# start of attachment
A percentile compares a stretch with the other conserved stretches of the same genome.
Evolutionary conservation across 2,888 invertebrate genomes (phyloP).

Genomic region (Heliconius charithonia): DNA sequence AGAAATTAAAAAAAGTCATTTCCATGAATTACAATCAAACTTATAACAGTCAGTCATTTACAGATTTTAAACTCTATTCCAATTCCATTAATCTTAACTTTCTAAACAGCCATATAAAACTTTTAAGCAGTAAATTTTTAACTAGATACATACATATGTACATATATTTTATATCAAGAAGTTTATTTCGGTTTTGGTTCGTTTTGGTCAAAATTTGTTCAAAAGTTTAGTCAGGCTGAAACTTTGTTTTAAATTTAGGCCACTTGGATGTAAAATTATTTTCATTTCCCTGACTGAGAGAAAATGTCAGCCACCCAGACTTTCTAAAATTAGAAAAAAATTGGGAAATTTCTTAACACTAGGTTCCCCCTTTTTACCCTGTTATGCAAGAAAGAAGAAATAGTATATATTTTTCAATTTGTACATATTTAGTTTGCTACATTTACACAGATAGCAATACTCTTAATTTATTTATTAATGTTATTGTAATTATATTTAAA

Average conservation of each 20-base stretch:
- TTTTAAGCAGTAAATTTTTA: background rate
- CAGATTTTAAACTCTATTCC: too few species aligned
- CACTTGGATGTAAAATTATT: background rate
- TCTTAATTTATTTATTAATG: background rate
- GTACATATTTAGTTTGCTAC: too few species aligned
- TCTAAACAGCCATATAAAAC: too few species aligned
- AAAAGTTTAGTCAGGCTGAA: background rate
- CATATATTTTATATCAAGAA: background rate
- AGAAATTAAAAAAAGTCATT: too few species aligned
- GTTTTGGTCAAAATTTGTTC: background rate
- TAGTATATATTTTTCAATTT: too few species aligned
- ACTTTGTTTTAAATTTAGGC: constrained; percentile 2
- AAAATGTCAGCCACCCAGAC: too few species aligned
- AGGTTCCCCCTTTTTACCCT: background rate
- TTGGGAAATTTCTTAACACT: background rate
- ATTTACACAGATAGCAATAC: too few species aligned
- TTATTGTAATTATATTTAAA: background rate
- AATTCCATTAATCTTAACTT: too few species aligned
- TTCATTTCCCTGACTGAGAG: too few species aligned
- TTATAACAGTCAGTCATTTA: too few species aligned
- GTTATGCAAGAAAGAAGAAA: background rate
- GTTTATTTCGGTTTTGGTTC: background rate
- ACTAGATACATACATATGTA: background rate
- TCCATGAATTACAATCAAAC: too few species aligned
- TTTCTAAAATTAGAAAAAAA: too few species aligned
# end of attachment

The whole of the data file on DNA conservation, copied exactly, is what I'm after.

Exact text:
A percentile compares a stretch with the other conserved stretches of the same genome.
Evolutionary conservation across 2,888 invertebrate genomes (phyloP).

Genomic region (Heliconius charithonia): DNA sequence AGAAATTAAAAAAAGTCATTTCCATGAATTACAATCAAACTTATAACAGTCAGTCATTTACAGATTTTAAACTCTATTCCAATTCCATTAATCTTAACTTTCTAAACAGCCATATAAAACTTTTAAGCAGTAAATTTTTAACTAGATACATACATATGTACATATATTTTATATCAAGAAGTTTATTTCGGTTTTGGTTCGTTTTGGTCAAAATTTGTTCAAAAGTTTAGTCAGGCTGAAACTTTGTTTTAAATTTAGGCCACTTGGATGTAAAATTATTTTCATTTCCCTGACTGAGAGAAAATGTCAGCCACCCAGACTTTCTAAAATTAGAAAAAAATTGGGAAATTTCTTAACACTAGGTTCCCCCTTTTTACCCTGTTATGCAAGAAAGAAGAAATAGTATATATTTTTCAATTTGTACATATTTAGTTTGCTACATTTACACAGATAGCAATACTCTTAATTTATTTATTAATGTTATTGTAATTATATTTAAA

Average conservation of each 20-base stretch:
- TTTTAAGCAGTAAATTTTTA: background rate
- CAGATTTTAAACTCTATTCC: too few species aligned
- CACTTGGATGTAAAATTATT: background rate
- TCTTAATTTATTTATTAATG: background rate
- GTACATATTTAGTTTGCTAC: too few species aligned
- TCTAAACAGCCATATAAAAC: too few species aligned
- AAAAGTTTAGTCAGGCTGAA: background rate
- CATATATTTTATATCAAGAA: background rate
- AGAAATTAAAAAAAGTCATT: too few species aligned
- GTTTTGGTCAAAATTTGTTC: background rate
- TAGTATATATTTTTCAATTT: too few species aligned
- ACTTTGTTTTAAATTTAGGC: constrained; percentile 2
- AAAATGTCAGCCACCCAGAC: too few species aligned
- AGGTTCCCCCTTTTTACCCT: background rate
- TTGGGAAATTTCTTAACACT: background rate
- ATTTACACAGATAGCAATAC: too few species aligned
- TTATTGTAATTATATTTAAA: background rate
- AATTCCATTAATCTTAACTT: too few species aligned
- TTCATTTCCCTGACTGAGAG: too few species aligned
- TTATAACAGTCAGTCATTTA: too few species aligned
- GTTATGCAAGAAAGAAGAAA: background rate
- GTTTATTTCGGTTTTGGTTC: background rate
- ACTAGATACATACATATGTA: background rate
- TCCATGAATTACAATCAAAC: too few species aligned
- TTTCTAAAATTAGAAAAAAA: too few species aligned